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This sale included factories at Pontefract, Cleckheaton and York and a distribution centre near Chesterfield, and the transfer of around 800 employees.In mid-2009 Cadbury replaced some of the cocoa butter in their non-UK chocolate products with palm oil.Cadbury, alongside Rowntree's and Fry, were the big three British confectionery manufacturers throughout much of the nineteenth and twentieth centuries. With the development of the Birmingham West Suburban Railway along the path of the Worcester and Birmingham Canal, they acquired the Bournbrook estate, comprising 14.5 acres (5.9 ha) of countryside 5 miles (8.0 km) south of the outskirts of Birmingham.
It is famous for its Dairy Milk chocolate, the Creme Egg and Roses selection box, and many other confectionery products.Dairy Milk chocolate, introduced in 1905, used a higher proportion of milk within the recipe compared with rival products. Cadbury was a constant constituent of the FTSE 100 on the London Stock Exchange from the index's 1984 inception until the company was bought by Kraft Foods in 2010.By 1914, the chocolate was the company's best-selling product. Better transport access for milk that was inward shipped by canal, and cocoa that was brought in by rail from London, Southampton and Liverpool docks was taken into consideration.Cadbury subsequently invested in new factories and had an increasing demand for their products.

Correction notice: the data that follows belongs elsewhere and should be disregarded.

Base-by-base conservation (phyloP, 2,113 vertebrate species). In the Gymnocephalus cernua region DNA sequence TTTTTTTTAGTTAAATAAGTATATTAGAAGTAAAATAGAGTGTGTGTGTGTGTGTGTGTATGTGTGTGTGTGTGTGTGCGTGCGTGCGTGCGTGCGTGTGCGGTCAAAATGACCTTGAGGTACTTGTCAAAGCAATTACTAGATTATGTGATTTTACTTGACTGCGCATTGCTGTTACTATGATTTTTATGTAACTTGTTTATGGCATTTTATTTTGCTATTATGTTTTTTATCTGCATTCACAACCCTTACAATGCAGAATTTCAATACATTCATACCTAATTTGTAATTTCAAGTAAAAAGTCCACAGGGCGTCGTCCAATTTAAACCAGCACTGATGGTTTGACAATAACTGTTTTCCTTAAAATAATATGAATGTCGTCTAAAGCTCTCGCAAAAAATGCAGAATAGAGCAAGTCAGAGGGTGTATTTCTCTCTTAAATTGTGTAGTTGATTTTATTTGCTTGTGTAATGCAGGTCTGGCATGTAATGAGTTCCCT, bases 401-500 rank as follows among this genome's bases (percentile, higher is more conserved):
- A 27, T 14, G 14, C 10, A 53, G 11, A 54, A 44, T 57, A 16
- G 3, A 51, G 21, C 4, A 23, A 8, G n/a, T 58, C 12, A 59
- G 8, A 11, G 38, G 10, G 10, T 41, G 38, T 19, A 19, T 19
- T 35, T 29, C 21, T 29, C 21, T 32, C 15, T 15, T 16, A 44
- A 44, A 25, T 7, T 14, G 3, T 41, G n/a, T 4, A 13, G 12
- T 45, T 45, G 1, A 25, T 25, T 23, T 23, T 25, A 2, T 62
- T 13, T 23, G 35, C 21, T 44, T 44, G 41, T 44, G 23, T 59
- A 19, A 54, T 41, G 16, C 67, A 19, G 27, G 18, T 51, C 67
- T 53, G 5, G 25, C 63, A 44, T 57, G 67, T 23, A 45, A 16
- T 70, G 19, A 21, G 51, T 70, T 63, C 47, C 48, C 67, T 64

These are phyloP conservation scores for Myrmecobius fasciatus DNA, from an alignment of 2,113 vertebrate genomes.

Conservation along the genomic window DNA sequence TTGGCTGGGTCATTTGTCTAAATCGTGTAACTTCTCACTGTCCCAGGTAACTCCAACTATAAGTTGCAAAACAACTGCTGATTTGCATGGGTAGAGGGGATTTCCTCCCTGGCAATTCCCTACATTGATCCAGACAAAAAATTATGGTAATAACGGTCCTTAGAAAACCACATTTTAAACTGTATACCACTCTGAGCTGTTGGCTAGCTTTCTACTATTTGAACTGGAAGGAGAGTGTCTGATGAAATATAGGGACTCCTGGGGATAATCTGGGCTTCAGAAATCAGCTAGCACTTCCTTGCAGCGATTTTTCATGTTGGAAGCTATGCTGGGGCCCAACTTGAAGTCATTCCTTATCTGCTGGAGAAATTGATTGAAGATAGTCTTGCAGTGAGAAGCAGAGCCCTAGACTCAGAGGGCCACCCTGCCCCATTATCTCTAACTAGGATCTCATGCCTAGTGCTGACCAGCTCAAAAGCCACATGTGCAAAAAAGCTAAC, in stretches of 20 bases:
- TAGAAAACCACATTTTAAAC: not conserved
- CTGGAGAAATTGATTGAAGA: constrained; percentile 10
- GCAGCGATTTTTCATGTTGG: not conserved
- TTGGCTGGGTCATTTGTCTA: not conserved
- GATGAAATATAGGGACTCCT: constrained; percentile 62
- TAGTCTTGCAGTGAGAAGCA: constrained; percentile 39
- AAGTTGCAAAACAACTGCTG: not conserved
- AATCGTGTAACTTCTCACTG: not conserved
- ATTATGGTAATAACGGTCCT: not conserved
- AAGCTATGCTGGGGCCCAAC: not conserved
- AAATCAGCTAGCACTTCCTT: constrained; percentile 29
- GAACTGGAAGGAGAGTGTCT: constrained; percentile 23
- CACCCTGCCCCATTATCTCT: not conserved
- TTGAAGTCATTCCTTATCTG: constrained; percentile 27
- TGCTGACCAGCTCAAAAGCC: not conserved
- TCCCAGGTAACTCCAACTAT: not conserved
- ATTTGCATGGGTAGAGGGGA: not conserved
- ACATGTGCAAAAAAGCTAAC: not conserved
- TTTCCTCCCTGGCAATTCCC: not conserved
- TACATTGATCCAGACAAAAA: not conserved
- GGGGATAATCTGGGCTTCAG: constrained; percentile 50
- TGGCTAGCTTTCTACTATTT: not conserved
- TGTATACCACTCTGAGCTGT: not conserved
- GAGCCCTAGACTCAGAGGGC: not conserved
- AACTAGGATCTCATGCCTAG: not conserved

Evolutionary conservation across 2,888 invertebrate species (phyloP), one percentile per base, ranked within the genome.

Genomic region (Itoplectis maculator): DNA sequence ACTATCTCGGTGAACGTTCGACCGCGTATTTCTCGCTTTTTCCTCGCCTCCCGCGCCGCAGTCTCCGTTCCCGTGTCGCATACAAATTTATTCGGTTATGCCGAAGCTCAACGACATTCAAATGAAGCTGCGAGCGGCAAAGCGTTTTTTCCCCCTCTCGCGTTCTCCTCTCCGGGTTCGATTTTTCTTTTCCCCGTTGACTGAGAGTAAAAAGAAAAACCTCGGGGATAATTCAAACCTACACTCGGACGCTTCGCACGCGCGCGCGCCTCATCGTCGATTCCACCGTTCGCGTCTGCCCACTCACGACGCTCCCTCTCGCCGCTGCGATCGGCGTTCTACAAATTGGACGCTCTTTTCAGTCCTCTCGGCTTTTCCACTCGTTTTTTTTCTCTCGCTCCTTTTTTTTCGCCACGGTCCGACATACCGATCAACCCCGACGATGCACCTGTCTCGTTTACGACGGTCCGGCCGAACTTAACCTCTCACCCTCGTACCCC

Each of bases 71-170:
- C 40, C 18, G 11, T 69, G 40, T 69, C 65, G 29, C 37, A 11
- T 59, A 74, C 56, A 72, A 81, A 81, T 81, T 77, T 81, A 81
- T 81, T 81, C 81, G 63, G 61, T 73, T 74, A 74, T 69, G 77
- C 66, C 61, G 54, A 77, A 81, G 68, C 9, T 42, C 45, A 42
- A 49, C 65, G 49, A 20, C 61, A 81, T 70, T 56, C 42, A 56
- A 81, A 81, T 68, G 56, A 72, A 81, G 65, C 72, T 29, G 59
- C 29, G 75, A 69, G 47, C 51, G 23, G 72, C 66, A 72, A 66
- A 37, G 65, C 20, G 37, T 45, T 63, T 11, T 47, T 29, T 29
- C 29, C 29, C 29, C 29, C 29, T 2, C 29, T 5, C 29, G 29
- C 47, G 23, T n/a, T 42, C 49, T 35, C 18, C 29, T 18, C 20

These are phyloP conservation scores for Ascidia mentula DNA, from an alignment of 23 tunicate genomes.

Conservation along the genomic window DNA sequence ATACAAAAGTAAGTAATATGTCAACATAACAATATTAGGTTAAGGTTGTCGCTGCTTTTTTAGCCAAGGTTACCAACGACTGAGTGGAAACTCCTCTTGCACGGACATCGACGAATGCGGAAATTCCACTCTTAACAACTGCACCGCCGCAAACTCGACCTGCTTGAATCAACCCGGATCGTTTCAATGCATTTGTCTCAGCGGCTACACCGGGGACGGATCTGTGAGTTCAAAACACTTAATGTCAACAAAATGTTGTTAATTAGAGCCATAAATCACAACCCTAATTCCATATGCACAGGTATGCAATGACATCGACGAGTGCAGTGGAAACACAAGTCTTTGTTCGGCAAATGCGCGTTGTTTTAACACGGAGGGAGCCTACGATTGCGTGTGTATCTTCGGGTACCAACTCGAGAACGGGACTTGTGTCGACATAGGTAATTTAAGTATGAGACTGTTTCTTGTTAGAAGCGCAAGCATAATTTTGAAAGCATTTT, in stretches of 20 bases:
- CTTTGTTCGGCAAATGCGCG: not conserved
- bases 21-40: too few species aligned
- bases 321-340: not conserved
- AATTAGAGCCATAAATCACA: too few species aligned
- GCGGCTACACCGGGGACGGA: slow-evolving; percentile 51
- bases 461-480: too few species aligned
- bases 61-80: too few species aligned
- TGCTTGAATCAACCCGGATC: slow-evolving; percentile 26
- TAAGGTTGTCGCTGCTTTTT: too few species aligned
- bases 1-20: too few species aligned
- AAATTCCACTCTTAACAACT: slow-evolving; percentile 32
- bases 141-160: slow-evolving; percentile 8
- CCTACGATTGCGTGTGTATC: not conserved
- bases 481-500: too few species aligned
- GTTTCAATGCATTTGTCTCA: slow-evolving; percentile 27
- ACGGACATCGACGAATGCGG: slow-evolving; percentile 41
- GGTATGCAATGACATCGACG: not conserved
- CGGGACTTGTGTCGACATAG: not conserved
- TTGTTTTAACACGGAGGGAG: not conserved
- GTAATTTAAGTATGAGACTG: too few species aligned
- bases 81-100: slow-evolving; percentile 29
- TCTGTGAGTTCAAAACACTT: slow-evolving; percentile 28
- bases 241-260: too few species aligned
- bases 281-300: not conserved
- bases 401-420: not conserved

In March 2007, it was revealed that Cadbury Schweppes was planning to split its business into two separate entities: one focusing on its main chocolate and confectionery market; the other on its US drinks business.
In 1893, George Cadbury bought 120 acres (49 ha) of land close to the works and planned, at his own expense, a model village which would 'alleviate the evils of modern more cramped living conditions'.